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Real stories from Americans in the margins

“Hola! Bueno, when I was a transvestite and prostitute, my name was Hilda.”


This is one of the first lines spoken in Muse & Morros, a show generated by three men who have been working together on a concoction of comedy, politics and social commentary for three decades now. In fact, for the men of Culture Clash, this show is part of their 30th anniversary victory lap, and their first run in Boston since 2005.


Like the line quoted above, all of their work proceeds in a similar fashion; Culture Clash appears to be unflinchingly willing to dive head first into taboo topics, hot button language and naked portrayals of race.  We witnessed this first hand when clashers Richard Montoya and Ric Salinas visited Boston in December to prepare for this current show. Visiting with a group of young adults at the Hyde Square Task Force HQ in Jamaica Plain, I was at first alarmed at the topics they were breaching in front of students, but then quickly impressed by how effective it became. At the end of the hour, kids who had seemed entirely unimpressed when the evening began applauded in a way that suggested that they felt empowered, that their voice had been heard. (Some of this night can be seen in this short documentary we produced about Culture Clash).


It makes sense that they operate with a masterful air about them, this is clearly not their first rodeo. Forming in San Francisco in 1984, their stage antics landed them a television program on FOX in the early nineties (but, like a lot of the best programming on TV, it was canceled before it could find its audience). In 1989, Ric Salinas was shot outside his Mission District apartment while trying to bust up a fight. After his recovery, the writing took a more dramatic turn, and the troupe’s legendary Bowl of Beings was born. They’ve been called “The Marx Brothers meet the Rolling Stones” by America Theatre and “heroes and geniuses” by actor Tom Hanks(!), to list just two of their many accolades.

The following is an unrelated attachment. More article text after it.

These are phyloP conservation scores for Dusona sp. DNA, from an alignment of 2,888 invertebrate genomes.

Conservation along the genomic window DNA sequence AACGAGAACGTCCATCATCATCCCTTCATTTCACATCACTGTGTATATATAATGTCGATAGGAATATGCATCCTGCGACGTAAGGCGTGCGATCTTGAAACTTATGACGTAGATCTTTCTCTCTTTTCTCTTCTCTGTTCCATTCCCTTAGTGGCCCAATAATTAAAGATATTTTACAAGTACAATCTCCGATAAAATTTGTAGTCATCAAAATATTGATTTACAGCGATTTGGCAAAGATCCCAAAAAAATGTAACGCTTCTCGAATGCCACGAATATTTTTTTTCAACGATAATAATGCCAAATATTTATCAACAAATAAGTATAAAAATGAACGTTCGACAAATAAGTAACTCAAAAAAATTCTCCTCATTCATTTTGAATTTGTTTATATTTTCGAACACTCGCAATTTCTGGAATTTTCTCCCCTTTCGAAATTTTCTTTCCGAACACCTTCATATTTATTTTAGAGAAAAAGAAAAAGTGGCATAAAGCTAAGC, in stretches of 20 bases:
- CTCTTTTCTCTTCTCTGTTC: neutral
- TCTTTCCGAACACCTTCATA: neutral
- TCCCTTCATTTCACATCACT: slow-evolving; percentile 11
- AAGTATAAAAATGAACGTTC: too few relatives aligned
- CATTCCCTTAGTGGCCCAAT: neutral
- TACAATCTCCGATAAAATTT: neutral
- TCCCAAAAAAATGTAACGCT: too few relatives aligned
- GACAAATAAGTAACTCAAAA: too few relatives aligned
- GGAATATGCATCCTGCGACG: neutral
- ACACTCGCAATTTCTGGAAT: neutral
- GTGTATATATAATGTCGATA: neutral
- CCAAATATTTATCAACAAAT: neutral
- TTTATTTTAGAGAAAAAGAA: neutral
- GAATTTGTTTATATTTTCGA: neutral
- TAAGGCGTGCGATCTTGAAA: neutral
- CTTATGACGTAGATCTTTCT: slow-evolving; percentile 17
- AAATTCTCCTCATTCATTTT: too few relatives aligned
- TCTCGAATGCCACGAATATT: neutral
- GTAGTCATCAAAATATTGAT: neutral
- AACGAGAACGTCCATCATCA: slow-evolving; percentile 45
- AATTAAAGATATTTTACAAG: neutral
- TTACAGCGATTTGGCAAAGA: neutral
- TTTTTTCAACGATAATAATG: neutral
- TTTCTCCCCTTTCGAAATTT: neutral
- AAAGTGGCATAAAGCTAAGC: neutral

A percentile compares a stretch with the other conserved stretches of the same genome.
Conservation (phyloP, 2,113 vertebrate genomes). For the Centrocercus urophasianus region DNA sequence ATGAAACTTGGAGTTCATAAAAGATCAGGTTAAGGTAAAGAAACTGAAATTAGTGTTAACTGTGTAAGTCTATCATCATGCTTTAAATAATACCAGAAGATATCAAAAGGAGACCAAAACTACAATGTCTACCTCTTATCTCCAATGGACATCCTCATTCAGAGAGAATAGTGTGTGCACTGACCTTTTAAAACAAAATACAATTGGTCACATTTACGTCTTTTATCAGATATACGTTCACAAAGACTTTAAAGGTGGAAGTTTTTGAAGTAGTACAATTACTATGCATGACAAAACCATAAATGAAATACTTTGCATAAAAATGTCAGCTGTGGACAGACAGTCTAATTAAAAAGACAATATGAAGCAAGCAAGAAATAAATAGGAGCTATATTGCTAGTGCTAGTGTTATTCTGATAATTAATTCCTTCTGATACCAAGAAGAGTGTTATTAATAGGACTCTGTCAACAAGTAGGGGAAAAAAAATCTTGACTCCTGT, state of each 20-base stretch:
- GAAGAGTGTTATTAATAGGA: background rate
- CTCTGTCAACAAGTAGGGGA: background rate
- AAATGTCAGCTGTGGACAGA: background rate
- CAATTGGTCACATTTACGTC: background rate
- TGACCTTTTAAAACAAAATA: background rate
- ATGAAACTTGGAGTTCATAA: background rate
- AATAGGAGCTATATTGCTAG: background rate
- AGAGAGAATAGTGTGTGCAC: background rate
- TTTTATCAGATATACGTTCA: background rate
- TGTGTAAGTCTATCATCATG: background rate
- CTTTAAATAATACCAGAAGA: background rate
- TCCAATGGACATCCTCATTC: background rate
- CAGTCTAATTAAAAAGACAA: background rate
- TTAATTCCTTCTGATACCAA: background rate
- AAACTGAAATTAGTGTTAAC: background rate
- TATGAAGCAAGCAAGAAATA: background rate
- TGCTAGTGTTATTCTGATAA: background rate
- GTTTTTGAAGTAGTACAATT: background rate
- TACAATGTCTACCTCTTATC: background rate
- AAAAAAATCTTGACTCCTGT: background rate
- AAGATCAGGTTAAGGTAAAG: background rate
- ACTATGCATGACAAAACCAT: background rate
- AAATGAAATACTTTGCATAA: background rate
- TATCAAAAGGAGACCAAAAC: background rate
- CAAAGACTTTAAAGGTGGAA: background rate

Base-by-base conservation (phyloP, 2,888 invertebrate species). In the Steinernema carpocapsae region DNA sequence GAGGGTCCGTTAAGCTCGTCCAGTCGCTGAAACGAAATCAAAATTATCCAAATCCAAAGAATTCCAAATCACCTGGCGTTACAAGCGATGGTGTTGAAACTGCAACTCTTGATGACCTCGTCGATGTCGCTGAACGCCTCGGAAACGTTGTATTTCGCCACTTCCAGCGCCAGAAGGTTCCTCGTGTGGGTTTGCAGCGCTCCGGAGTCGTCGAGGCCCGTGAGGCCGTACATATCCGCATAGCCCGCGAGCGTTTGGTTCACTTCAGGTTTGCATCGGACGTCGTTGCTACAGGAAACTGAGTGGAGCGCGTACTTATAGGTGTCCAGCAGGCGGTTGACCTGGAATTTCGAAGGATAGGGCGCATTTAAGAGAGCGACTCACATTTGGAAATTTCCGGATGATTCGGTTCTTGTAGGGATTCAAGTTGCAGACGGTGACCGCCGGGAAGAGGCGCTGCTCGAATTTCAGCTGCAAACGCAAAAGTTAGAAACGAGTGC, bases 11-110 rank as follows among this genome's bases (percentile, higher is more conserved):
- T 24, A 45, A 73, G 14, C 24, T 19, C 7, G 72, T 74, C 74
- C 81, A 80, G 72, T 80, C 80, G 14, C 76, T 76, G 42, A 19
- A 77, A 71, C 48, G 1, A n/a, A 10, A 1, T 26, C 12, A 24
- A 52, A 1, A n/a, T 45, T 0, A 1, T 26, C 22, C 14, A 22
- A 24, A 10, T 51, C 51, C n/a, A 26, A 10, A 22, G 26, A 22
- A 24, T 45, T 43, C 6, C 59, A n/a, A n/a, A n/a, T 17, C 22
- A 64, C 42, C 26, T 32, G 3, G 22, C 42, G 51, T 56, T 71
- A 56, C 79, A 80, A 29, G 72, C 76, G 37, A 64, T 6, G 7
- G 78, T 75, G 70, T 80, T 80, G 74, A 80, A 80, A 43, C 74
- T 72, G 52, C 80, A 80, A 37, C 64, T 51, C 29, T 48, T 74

There is tendency for this kind of long form, slow-burning, multi-decade art to get swallowed up by the instant, click-bait culture that powers the internet, and we’d like to implore you to fight against that movement by visiting the world of Culture Clash this month. Starting Thursday, the show will run for the majority of March. The tagline you’ll see on the poster is “Real stories from Americans in the margins”, not “When this Chicano comedy troupe transforms into a myriad of outrageous characters YOU WON’T BELIEVE what happens!” and that’s entirely on purpose. This is a show you’ll want to sit with, discuss, and think about for weeks to come. When’s the last time you said something like that about an article you read on Buzzfeed?


Clulture Clash 2


Post by Ryan Walsh

Marketing & Communications Manager, ArtsEmerson

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